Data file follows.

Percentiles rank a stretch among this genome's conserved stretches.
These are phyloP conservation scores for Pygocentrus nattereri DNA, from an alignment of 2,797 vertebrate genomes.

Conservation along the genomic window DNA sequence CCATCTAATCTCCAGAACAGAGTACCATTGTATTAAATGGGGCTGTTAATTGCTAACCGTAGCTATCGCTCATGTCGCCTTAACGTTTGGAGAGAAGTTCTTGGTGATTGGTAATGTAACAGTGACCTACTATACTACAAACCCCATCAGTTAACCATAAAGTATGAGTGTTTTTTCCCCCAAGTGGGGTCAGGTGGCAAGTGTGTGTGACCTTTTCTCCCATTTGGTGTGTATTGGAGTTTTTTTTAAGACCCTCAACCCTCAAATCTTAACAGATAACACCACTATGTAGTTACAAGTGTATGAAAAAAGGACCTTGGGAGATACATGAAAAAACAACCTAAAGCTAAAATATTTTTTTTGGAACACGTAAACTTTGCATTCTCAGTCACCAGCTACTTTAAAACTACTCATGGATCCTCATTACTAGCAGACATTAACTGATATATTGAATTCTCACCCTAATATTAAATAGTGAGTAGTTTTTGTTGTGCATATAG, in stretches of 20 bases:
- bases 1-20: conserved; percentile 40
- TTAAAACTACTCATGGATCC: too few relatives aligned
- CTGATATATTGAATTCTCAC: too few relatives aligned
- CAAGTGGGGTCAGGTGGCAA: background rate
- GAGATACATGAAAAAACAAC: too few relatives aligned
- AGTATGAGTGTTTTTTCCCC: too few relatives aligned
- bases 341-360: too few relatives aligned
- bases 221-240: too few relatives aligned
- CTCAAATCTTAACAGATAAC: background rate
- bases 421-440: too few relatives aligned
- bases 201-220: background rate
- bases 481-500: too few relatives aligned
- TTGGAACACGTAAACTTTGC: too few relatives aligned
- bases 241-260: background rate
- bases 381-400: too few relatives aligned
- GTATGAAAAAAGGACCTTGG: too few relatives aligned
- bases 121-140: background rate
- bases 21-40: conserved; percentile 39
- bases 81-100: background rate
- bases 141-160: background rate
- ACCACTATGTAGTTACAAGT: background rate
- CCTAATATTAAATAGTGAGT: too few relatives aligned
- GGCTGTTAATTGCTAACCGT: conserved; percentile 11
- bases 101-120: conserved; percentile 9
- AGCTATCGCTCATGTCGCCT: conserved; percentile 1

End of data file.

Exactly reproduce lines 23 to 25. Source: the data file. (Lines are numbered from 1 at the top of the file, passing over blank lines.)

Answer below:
- bases 141-160: background rate
- ACCACTATGTAGTTACAAGT: background rate
- CCTAATATTAAATAGTGAGT: too few relatives aligned